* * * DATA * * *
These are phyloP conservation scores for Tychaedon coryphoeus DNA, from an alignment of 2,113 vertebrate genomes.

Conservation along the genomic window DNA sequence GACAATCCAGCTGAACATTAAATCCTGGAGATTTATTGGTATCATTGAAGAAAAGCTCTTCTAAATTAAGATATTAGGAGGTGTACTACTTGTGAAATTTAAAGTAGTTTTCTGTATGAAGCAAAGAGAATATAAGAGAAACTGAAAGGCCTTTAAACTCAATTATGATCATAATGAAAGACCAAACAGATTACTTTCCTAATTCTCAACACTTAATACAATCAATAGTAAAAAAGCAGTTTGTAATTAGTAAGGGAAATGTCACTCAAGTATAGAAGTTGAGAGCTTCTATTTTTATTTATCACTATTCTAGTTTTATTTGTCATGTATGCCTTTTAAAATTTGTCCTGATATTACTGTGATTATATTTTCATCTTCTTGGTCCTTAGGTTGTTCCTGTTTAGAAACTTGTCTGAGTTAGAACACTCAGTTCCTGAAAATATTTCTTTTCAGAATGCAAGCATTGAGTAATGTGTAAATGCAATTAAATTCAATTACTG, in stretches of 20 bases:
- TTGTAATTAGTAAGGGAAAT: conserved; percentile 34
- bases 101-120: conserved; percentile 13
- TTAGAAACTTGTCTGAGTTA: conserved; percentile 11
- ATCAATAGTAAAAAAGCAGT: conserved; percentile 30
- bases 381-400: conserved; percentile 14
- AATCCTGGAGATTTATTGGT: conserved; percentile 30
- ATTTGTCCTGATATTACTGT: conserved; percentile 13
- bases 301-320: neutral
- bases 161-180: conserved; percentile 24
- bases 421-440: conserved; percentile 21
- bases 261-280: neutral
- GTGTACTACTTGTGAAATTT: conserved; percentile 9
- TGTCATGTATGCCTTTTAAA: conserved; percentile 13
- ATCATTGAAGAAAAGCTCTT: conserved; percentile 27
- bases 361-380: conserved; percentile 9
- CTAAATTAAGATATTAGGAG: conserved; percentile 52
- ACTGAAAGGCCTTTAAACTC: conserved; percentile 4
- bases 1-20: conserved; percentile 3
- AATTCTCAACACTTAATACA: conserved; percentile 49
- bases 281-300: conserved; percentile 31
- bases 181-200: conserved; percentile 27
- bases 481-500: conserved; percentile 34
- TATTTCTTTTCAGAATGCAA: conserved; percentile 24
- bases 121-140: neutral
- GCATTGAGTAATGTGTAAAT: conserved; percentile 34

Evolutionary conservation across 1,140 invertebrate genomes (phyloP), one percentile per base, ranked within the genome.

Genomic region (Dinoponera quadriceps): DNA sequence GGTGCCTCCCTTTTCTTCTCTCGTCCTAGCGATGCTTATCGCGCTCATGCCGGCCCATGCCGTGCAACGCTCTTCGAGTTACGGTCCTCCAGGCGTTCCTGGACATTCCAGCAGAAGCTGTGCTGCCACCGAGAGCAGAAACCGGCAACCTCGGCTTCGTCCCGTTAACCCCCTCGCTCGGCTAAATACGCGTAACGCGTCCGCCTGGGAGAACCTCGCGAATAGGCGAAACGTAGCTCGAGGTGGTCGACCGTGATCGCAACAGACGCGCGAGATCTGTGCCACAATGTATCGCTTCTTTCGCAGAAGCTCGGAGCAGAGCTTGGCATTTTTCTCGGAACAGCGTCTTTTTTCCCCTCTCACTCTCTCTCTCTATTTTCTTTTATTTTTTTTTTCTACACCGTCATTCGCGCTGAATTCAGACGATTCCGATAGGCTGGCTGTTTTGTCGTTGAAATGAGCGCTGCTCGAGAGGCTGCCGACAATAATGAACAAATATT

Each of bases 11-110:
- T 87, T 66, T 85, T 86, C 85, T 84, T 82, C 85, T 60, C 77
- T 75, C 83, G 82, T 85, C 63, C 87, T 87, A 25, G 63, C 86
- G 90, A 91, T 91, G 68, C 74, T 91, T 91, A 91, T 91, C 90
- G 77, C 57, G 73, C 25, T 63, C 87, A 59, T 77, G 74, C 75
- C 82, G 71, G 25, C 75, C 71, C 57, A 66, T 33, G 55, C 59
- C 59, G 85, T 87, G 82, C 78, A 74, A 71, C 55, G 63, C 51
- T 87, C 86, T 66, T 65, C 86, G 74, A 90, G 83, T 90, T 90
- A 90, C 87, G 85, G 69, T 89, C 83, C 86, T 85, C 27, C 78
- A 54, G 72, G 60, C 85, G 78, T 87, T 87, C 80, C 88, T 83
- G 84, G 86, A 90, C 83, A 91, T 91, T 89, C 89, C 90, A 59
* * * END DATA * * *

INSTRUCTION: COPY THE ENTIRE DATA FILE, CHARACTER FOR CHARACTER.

These are phyloP conservation scores for Tychaedon coryphoeus DNA, from an alignment of 2,113 vertebrate genomes.

Conservation along the genomic window DNA sequence GACAATCCAGCTGAACATTAAATCCTGGAGATTTATTGGTATCATTGAAGAAAAGCTCTTCTAAATTAAGATATTAGGAGGTGTACTACTTGTGAAATTTAAAGTAGTTTTCTGTATGAAGCAAAGAGAATATAAGAGAAACTGAAAGGCCTTTAAACTCAATTATGATCATAATGAAAGACCAAACAGATTACTTTCCTAATTCTCAACACTTAATACAATCAATAGTAAAAAAGCAGTTTGTAATTAGTAAGGGAAATGTCACTCAAGTATAGAAGTTGAGAGCTTCTATTTTTATTTATCACTATTCTAGTTTTATTTGTCATGTATGCCTTTTAAAATTTGTCCTGATATTACTGTGATTATATTTTCATCTTCTTGGTCCTTAGGTTGTTCCTGTTTAGAAACTTGTCTGAGTTAGAACACTCAGTTCCTGAAAATATTTCTTTTCAGAATGCAAGCATTGAGTAATGTGTAAATGCAATTAAATTCAATTACTG, in stretches of 20 bases:
- TTGTAATTAGTAAGGGAAAT: conserved; percentile 34
- bases 101-120: conserved; percentile 13
- TTAGAAACTTGTCTGAGTTA: conserved; percentile 11
- ATCAATAGTAAAAAAGCAGT: conserved; percentile 30
- bases 381-400: conserved; percentile 14
- AATCCTGGAGATTTATTGGT: conserved; percentile 30
- ATTTGTCCTGATATTACTGT: conserved; percentile 13
- bases 301-320: neutral
- bases 161-180: conserved; percentile 24
- bases 421-440: conserved; percentile 21
- bases 261-280: neutral
- GTGTACTACTTGTGAAATTT: conserved; percentile 9
- TGTCATGTATGCCTTTTAAA: conserved; percentile 13
- ATCATTGAAGAAAAGCTCTT: conserved; percentile 27
- bases 361-380: conserved; percentile 9
- CTAAATTAAGATATTAGGAG: conserved; percentile 52
- ACTGAAAGGCCTTTAAACTC: conserved; percentile 4
- bases 1-20: conserved; percentile 3
- AATTCTCAACACTTAATACA: conserved; percentile 49
- bases 281-300: conserved; percentile 31
- bases 181-200: conserved; percentile 27
- bases 481-500: conserved; percentile 34
- TATTTCTTTTCAGAATGCAA: conserved; percentile 24
- bases 121-140: neutral
- GCATTGAGTAATGTGTAAAT: conserved; percentile 34

Evolutionary conservation across 1,140 invertebrate genomes (phyloP), one percentile per base, ranked within the genome.

Genomic region (Dinoponera quadriceps): DNA sequence GGTGCCTCCCTTTTCTTCTCTCGTCCTAGCGATGCTTATCGCGCTCATGCCGGCCCATGCCGTGCAACGCTCTTCGAGTTACGGTCCTCCAGGCGTTCCTGGACATTCCAGCAGAAGCTGTGCTGCCACCGAGAGCAGAAACCGGCAACCTCGGCTTCGTCCCGTTAACCCCCTCGCTCGGCTAAATACGCGTAACGCGTCCGCCTGGGAGAACCTCGCGAATAGGCGAAACGTAGCTCGAGGTGGTCGACCGTGATCGCAACAGACGCGCGAGATCTGTGCCACAATGTATCGCTTCTTTCGCAGAAGCTCGGAGCAGAGCTTGGCATTTTTCTCGGAACAGCGTCTTTTTTCCCCTCTCACTCTCTCTCTCTATTTTCTTTTATTTTTTTTTTCTACACCGTCATTCGCGCTGAATTCAGACGATTCCGATAGGCTGGCTGTTTTGTCGTTGAAATGAGCGCTGCTCGAGAGGCTGCCGACAATAATGAACAAATATT

Each of bases 11-110:
- T 87, T 66, T 85, T 86, C 85, T 84, T 82, C 85, T 60, C 77
- T 75, C 83, G 82, T 85, C 63, C 87, T 87, A 25, G 63, C 86
- G 90, A 91, T 91, G 68, C 74, T 91, T 91, A 91, T 91, C 90
- G 77, C 57, G 73, C 25, T 63, C 87, A 59, T 77, G 74, C 75
- C 82, G 71, G 25, C 75, C 71, C 57, A 66, T 33, G 55, C 59
- C 59, G 85, T 87, G 82, C 78, A 74, A 71, C 55, G 63, C 51
- T 87, C 86, T 66, T 65, C 86, G 74, A 90, G 83, T 90, T 90
- A 90, C 87, G 85, G 69, T 89, C 83, C 86, T 85, C 27, C 78
- A 54, G 72, G 60, C 85, G 78, T 87, T 87, C 80, C 88, T 83
- G 84, G 86, A 90, C 83, A 91, T 91, T 89, C 89, C 90, A 59